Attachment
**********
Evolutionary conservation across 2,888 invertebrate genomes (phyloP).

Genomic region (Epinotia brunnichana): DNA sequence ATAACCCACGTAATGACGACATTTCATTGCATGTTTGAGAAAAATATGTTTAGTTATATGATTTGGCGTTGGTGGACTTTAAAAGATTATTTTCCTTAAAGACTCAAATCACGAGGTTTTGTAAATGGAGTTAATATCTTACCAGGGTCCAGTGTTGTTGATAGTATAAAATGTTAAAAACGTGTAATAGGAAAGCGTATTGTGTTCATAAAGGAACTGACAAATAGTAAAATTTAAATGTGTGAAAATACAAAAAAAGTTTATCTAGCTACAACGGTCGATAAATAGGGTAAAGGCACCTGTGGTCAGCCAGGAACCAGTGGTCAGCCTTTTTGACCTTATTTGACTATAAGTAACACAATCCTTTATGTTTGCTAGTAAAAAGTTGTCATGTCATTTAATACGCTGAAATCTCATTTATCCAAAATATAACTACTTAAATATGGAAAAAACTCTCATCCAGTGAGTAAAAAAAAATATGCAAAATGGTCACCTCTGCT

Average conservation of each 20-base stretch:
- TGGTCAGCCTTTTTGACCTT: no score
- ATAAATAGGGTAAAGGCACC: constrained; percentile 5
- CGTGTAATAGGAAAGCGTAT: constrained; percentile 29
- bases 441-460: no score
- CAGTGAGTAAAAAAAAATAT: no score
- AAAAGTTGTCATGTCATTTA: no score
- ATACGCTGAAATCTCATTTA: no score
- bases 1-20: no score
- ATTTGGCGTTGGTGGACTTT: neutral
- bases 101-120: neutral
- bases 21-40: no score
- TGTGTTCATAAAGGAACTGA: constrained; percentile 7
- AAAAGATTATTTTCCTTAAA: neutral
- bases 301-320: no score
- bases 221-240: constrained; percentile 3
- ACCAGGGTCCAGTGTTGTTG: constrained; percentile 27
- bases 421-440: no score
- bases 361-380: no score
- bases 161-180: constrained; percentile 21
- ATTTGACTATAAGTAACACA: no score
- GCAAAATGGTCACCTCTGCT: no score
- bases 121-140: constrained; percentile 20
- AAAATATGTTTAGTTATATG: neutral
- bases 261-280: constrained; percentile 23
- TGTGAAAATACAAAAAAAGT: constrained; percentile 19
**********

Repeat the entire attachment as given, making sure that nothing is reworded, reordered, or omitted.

Evolutionary conservation across 2,888 invertebrate genomes (phyloP).

Genomic region (Epinotia brunnichana): DNA sequence ATAACCCACGTAATGACGACATTTCATTGCATGTTTGAGAAAAATATGTTTAGTTATATGATTTGGCGTTGGTGGACTTTAAAAGATTATTTTCCTTAAAGACTCAAATCACGAGGTTTTGTAAATGGAGTTAATATCTTACCAGGGTCCAGTGTTGTTGATAGTATAAAATGTTAAAAACGTGTAATAGGAAAGCGTATTGTGTTCATAAAGGAACTGACAAATAGTAAAATTTAAATGTGTGAAAATACAAAAAAAGTTTATCTAGCTACAACGGTCGATAAATAGGGTAAAGGCACCTGTGGTCAGCCAGGAACCAGTGGTCAGCCTTTTTGACCTTATTTGACTATAAGTAACACAATCCTTTATGTTTGCTAGTAAAAAGTTGTCATGTCATTTAATACGCTGAAATCTCATTTATCCAAAATATAACTACTTAAATATGGAAAAAACTCTCATCCAGTGAGTAAAAAAAAATATGCAAAATGGTCACCTCTGCT

Average conservation of each 20-base stretch:
- TGGTCAGCCTTTTTGACCTT: no score
- ATAAATAGGGTAAAGGCACC: constrained; percentile 5
- CGTGTAATAGGAAAGCGTAT: constrained; percentile 29
- bases 441-460: no score
- CAGTGAGTAAAAAAAAATAT: no score
- AAAAGTTGTCATGTCATTTA: no score
- ATACGCTGAAATCTCATTTA: no score
- bases 1-20: no score
- ATTTGGCGTTGGTGGACTTT: neutral
- bases 101-120: neutral
- bases 21-40: no score
- TGTGTTCATAAAGGAACTGA: constrained; percentile 7
- AAAAGATTATTTTCCTTAAA: neutral
- bases 301-320: no score
- bases 221-240: constrained; percentile 3
- ACCAGGGTCCAGTGTTGTTG: constrained; percentile 27
- bases 421-440: no score
- bases 361-380: no score
- bases 161-180: constrained; percentile 21
- ATTTGACTATAAGTAACACA: no score
- GCAAAATGGTCACCTCTGCT: no score
- bases 121-140: constrained; percentile 20
- AAAATATGTTTAGTTATATG: neutral
- bases 261-280: constrained; percentile 23
- TGTGAAAATACAAAAAAAGT: constrained; percentile 19